Each child with
dyslexia has a different set of abilities and
disabilities, which can range from mild to severe. A child's academic future
lies in a combination of several things: the severity of dyslexia, his or her
intelligence, support of family and school professionals, family resources,
motivation to learn, and any associated disability, such as
attention deficit hyperactivity disorder (ADHD).
Up to half of children with specific learning disabilities have
other impairments that interfere with their schooling.5Disabilities often associated with dyslexia include
ADHD, behavioral or memory problems, or difficulty using problem-solving skills
to achieve a goal.
Studies that have followed children with
dyslexia from kindergarten through high school show that most learn to read
accurately, although they usually read at a slow rate and are not completely
fluent readers. So, many teens with dyslexia may need some special assistance
in the classroom.
Extra time to finish classroom assignments or
tests is often needed by all children with dyslexia. Children with dyslexia
also may need help managing their schedules, organizing work, and completing
multiple assignments and long-term projects, especially when they reach middle
school. It's also helpful to let them:
- Tape classroom lectures.
- Use books
on tape to access texts and other required readings.
- Take tests
aloud or as short essays rather than as multiple choice.
- Use a
laptop computer with a spelling checker.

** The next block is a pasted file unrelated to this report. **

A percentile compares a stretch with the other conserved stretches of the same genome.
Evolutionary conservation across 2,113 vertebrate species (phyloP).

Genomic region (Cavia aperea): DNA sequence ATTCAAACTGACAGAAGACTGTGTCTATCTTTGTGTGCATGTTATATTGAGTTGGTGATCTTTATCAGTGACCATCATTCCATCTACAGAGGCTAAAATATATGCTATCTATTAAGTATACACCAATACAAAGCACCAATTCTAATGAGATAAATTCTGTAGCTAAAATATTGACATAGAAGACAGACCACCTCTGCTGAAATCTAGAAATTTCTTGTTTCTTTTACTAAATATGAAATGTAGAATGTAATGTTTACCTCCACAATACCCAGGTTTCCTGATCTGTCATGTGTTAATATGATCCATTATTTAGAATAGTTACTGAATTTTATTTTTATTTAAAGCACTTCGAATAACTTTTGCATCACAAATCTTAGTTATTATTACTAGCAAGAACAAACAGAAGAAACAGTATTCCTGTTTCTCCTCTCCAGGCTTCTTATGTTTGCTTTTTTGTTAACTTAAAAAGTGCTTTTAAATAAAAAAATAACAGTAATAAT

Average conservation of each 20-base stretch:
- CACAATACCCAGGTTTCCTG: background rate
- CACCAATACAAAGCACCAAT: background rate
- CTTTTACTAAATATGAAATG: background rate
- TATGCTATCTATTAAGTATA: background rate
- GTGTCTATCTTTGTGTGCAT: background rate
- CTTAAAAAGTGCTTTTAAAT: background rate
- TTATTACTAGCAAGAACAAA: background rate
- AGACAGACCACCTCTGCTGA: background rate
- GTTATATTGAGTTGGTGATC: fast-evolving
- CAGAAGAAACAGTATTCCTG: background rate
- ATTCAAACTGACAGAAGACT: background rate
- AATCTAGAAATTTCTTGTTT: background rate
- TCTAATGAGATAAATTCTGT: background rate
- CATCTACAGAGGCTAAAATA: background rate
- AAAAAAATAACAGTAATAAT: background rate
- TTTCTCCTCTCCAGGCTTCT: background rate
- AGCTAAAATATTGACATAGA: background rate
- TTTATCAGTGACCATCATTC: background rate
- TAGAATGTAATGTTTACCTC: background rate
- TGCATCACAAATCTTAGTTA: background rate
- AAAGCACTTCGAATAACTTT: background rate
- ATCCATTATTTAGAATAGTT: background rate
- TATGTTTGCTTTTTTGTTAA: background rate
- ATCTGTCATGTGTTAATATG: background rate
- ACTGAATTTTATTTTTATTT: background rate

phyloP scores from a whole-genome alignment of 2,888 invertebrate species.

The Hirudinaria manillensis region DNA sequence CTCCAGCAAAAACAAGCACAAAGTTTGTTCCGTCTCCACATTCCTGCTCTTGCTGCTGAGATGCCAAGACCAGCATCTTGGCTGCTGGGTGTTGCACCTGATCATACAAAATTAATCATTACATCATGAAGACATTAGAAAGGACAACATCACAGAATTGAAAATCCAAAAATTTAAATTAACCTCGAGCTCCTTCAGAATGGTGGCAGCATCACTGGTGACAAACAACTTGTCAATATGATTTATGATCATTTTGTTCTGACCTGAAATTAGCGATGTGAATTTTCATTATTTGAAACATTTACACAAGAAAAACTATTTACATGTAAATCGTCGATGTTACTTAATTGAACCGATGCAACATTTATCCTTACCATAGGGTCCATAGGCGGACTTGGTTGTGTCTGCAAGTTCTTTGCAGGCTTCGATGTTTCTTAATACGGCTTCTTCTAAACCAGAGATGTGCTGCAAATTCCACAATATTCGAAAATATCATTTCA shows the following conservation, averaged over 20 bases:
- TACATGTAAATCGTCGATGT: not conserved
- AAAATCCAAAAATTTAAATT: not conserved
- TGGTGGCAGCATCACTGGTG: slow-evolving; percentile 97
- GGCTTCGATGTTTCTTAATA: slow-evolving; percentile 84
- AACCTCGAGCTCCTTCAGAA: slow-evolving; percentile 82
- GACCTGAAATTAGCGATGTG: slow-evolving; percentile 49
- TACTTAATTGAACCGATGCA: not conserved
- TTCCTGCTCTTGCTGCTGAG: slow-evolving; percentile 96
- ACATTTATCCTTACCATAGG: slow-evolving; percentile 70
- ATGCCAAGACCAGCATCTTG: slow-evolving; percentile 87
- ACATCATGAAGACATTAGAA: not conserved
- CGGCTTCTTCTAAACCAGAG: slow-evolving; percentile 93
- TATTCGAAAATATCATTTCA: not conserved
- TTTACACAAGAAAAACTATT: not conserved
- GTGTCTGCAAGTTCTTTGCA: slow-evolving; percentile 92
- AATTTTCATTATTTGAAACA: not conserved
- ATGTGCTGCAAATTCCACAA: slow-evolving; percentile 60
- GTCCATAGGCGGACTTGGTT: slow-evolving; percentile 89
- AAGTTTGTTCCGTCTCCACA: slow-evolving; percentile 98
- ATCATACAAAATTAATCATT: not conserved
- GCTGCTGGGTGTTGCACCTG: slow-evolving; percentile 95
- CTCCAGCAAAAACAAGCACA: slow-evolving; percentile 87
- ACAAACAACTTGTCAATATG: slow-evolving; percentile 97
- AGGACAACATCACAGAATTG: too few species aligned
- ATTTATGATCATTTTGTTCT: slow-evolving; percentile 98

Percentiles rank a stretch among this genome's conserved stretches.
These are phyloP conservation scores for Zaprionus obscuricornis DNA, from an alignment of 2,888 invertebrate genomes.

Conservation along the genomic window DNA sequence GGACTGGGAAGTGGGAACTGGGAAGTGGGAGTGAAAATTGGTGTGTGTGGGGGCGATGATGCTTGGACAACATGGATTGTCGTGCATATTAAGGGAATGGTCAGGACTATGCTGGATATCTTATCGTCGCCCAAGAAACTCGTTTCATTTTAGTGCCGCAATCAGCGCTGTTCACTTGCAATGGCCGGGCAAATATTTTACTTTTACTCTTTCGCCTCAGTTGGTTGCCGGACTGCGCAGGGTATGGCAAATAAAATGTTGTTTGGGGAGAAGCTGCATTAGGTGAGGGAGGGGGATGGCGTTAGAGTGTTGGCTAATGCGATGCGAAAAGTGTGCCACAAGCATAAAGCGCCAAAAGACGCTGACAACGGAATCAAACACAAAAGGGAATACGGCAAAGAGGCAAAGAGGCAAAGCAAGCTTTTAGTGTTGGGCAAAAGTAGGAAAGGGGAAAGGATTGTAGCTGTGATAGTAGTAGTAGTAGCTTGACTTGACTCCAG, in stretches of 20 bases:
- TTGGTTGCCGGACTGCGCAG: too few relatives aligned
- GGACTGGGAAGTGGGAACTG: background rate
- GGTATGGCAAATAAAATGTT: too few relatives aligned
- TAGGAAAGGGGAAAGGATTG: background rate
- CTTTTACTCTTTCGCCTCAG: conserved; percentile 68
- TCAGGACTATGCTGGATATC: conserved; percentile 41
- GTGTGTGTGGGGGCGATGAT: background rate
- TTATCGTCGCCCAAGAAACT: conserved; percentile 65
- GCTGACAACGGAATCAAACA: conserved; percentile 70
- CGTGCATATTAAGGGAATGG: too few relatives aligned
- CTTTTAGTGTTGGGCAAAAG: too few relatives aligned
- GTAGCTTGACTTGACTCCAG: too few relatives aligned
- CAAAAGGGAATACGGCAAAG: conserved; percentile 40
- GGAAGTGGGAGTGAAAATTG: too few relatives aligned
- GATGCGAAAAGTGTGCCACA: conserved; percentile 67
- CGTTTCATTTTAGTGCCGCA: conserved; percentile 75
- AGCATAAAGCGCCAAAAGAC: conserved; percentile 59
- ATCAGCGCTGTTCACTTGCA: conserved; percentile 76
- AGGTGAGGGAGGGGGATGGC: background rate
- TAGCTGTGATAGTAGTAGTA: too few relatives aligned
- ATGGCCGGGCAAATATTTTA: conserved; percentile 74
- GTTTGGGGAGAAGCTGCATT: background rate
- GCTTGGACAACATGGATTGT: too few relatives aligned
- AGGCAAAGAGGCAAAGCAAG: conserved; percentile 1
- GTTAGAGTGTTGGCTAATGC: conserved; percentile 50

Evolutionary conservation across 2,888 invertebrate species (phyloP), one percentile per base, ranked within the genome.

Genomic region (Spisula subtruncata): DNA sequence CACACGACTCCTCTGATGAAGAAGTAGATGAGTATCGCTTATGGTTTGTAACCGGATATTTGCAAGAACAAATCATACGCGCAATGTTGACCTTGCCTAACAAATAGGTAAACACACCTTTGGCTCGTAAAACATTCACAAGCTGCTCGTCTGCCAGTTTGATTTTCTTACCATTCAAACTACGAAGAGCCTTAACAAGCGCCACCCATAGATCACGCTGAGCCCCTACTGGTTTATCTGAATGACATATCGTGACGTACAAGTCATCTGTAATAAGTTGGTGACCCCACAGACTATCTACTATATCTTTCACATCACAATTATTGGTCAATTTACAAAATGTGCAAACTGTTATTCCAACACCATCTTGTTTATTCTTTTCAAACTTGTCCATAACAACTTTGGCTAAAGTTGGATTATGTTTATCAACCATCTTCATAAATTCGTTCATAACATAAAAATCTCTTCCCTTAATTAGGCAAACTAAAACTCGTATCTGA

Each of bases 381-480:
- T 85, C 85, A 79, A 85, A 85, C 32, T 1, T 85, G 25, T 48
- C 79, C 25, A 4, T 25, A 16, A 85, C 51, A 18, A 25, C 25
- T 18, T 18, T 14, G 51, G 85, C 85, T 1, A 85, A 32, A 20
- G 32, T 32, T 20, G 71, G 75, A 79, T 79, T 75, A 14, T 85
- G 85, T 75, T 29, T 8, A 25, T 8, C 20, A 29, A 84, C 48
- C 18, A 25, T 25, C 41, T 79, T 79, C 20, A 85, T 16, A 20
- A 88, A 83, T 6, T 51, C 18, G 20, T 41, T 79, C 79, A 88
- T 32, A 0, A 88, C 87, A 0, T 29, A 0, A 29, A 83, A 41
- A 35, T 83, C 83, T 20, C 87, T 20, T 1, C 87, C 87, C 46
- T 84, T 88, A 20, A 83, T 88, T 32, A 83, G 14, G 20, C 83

- Take tests in a separate,
Parents can effectively support their child if they
understand dyslexia and how to deal with their child's special needs. Having
dyslexia can lead to poor
depression, or behavioral problems in some children
which can hinder their reading progress. If you think your child has
self-esteem problems related to dyslexia,
counseling may help.
- Growth and Development: Helping Your Child Build Self-Esteem
Will my child learn to read and succeed at school?
Typically children with dyslexia are very bright, although reading will
probably continue to be a challenge throughout life. The earlier dyslexia is
recognized and addressed, the greater the chance that your child will learn to
read at his or her highest possible level.2
Encouraging and supporting your child while staying involved in his or
her education are other key factors. Helping children with coping strategies as
they advance in school will also help. Although extra effort and dedication are
required, often children with dyslexia are able to contend with this disability
and succeed in academics and other areas.